Fact check: Arizona audit hasn't found 275,000 fraudulent votes

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The claim: The Arizona election audit has found 275,000 potentially fraudulent votes in one county

After three months, an audit of Arizona's 2020 election results has surfaced no evidence of widespread voter fraud. Former President Donald Trump and his supporters say otherwise.

Since the audit began in late April, misinformation about its findings has spread on social media. Trump and his allies have falsely claimed an entire election database was deleted, that more than 70,000 mail-in ballots counted in Maricopa County – home of Phoenix – were never sent, and that the audit found 250,000 fraudulent ballots.

Now the number has ticked up to 275,000.

"Already the Arizona Audit has found 275,000 potential fraudulent ballots – in just ONE county!" reads the caption of a July 26 video with more than 4,600 likes on Instagram.

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The video shows Trump spokeswoman Liz Harrington speaking with host Bret Baier on Fox News. During the clip, which Harrington tweeted July 26, she spells out how she arrived at 275,000.

"That includes 168,000 (ballots) that were printed on thin paper outside of the regulations of Maricopa County," she said. "You have 75,000 ballots that were supposed to be mailed out but they have no record of them ever being sent. You also have 18,000 voters who were purged from the voter rolls, who voted in the election but were purged after the election."

Harington also said 3,981 people voted in Maricopa County despite registering after the deadline, meaning the county "certified false results." Trump himself made similar claims in a couple of mid-July statements.

But those numbers – and the claims of voter fraud – don't add up.

"This was not a stolen election," Stephen Richer, the Republican recorder of Maricopa County, told Baier after Harrington's appearance on Fox News.

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USA TODAY reached out to Harrington and the Instagram user who shared the video for comment.

Cyber Ninjas CEO Doug Logan (from left), Arizona Senate's liaison for the Maricopa County election audit Ken Bennett, and CyFIR founder Ben Cotton are seen at the Arizona State Senate in Phoenix on July 15, 2021.
Cyber Ninjas CEO Doug Logan (from left), Arizona Senate's liaison for the Maricopa County election audit Ken Bennett, and CyFIR founder Ben Cotton are seen at the Arizona State Senate in Phoenix on July 15, 2021.

Number of 'fraudulent ballots' doesn't add up

In her Fox News appearance, Harrington cited the findings of an ongoing audit in Maricopa County. But those findings don't support her claim about 275,000 potentially fraudulent ballots.

In March, the Republican-dominated Arizona Senate hired Florida-based firm Cyber Ninjas to lead the audit. Cyber Ninjas has no prior experience with election audits, and its CEO, Doug Logan, has previously promoted election fraud conspiracy theories on social media.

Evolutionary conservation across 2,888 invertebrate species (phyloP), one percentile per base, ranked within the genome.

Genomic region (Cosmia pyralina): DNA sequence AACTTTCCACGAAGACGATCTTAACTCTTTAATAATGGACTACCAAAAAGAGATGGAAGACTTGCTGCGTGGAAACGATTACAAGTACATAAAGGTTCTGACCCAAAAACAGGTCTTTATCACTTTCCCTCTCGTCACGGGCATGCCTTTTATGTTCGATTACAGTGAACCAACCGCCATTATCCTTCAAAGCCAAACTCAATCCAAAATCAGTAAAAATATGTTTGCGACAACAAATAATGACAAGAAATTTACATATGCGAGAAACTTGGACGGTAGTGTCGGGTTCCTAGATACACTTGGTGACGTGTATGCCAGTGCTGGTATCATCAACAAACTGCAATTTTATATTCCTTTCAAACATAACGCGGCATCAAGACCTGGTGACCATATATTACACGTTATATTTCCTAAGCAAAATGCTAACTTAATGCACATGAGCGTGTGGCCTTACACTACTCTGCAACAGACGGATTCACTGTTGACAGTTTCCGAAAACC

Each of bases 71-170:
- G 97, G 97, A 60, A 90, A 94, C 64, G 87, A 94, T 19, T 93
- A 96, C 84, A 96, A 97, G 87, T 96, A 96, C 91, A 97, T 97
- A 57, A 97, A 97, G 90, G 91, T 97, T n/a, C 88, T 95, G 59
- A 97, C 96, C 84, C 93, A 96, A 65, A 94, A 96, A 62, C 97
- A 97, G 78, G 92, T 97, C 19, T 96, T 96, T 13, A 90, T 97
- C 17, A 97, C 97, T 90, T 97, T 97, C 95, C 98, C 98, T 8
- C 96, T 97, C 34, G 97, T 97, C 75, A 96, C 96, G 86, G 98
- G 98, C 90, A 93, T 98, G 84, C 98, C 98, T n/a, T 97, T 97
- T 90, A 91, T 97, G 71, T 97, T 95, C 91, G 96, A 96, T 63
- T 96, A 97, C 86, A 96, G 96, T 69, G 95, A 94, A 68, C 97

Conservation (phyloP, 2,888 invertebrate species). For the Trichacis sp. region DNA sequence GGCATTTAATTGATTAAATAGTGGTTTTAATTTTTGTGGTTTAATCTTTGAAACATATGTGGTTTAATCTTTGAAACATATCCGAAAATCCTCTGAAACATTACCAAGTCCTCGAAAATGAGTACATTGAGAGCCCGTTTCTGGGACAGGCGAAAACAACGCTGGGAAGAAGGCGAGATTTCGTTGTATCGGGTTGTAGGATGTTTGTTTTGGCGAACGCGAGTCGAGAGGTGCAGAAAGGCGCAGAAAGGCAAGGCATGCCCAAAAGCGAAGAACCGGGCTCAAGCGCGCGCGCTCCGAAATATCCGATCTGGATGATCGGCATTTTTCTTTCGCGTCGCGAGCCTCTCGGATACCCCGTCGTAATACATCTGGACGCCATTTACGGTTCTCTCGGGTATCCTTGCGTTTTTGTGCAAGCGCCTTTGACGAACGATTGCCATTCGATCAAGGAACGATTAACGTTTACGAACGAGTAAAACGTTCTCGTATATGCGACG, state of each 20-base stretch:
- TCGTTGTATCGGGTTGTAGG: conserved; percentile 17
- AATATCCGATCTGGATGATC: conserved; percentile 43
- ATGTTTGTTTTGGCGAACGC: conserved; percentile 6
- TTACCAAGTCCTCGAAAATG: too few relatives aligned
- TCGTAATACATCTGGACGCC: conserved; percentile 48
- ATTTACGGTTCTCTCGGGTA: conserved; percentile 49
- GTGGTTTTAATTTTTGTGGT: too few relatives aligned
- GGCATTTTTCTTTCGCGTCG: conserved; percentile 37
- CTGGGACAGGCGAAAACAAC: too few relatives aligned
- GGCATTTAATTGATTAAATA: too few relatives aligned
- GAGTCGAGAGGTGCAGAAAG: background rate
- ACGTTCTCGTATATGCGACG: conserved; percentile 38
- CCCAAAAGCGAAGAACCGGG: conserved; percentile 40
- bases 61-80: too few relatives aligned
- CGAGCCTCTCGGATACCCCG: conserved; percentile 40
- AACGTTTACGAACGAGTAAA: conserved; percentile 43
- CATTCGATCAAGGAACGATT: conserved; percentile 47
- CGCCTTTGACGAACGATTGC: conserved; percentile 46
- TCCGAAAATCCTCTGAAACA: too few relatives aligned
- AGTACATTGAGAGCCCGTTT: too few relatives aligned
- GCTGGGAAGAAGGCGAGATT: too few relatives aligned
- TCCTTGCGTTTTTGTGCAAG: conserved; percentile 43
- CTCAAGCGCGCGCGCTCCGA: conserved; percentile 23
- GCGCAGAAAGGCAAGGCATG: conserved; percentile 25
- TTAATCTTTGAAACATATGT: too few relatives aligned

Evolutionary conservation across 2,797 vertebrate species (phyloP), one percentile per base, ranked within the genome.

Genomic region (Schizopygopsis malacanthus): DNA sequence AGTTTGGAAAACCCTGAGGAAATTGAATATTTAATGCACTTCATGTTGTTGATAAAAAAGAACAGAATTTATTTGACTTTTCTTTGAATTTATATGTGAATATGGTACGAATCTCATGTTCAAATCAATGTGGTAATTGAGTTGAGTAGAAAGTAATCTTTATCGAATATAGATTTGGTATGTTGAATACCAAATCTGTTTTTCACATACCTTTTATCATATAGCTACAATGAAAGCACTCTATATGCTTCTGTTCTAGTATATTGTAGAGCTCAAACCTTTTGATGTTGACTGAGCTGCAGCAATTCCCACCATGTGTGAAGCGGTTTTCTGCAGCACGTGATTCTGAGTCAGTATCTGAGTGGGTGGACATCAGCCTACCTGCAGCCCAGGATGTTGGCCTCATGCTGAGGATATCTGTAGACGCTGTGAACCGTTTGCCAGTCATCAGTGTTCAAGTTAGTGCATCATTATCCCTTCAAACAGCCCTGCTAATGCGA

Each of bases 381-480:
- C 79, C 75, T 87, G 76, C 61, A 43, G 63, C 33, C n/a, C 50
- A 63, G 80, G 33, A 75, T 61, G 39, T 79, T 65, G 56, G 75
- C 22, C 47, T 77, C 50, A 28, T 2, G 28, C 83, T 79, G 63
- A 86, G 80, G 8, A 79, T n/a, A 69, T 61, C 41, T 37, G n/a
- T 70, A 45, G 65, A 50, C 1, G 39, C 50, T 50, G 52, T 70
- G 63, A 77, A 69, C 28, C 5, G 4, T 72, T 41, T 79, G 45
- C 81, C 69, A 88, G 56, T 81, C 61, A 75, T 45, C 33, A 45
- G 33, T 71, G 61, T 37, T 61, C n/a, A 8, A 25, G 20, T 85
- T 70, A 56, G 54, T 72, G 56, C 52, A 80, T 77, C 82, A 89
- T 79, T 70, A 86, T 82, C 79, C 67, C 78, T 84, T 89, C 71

The numbers Harrington cited refer to statements Logan made during a recent Arizona Senate briefing. However, Logan never said auditors had found 275,000 potentially fraudulent ballots.

Maricopa County officials and independent fact-checking organizations have also disputed the figures.

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"My best guess for the 275,000 number is that she's adding up all the various Cyber Ninja claims ... to arrive at a total number of ballots she considers suspect," Jason Berry, a spokesperson for Maricopa County, told USA TODAY in an email. "This is not based in fact."

Let's take a closer look at each number in Harrington's claim.

'You have 75,000 ballots that were supposed to be mailed out but they have no record of them ever being sent​​​​​'

This isn't accurate – USA TODAY rated a similar claim false.

During the July 15 briefing, Logan said auditors had found "74,243 mail-in ballots where there is no clear record of them being sent."

Maricopa County officials previously told USA TODAY it's unclear where exactly that figure came from. But in a Twitter thread, the county wrote that it appeared the auditors were conflating mail-in ballots with all early votes, which include votes cast in person. In-person early votes wouldn't involve anything being mailed.

In a follow-up tweet, the county wrote that, of 2,364,426 requests for mail-in ballots, 1,918,024 were returned.

The audit of Maricopa County's ballots from the 2020 general election continues on July 24, 2021, in the Wesley Bolin Building at the Arizona State Fairgrounds in Phoenix, Ariz.
The audit of Maricopa County's ballots from the 2020 general election continues on July 24, 2021, in the Wesley Bolin Building at the Arizona State Fairgrounds in Phoenix, Ariz.

168,000 ballots 'were printed on thin paper outside of the regulations of Maricopa County'

County officials and fact-checkers have debunked this claim.

During the Senate briefing, Logan raised concerns about ballots where the printing was slightly offset between the front and back, which he said could cause ink to bleed through and change selections. Logan said auditors saw the issues in about 168,000 ballots printed at voting centers.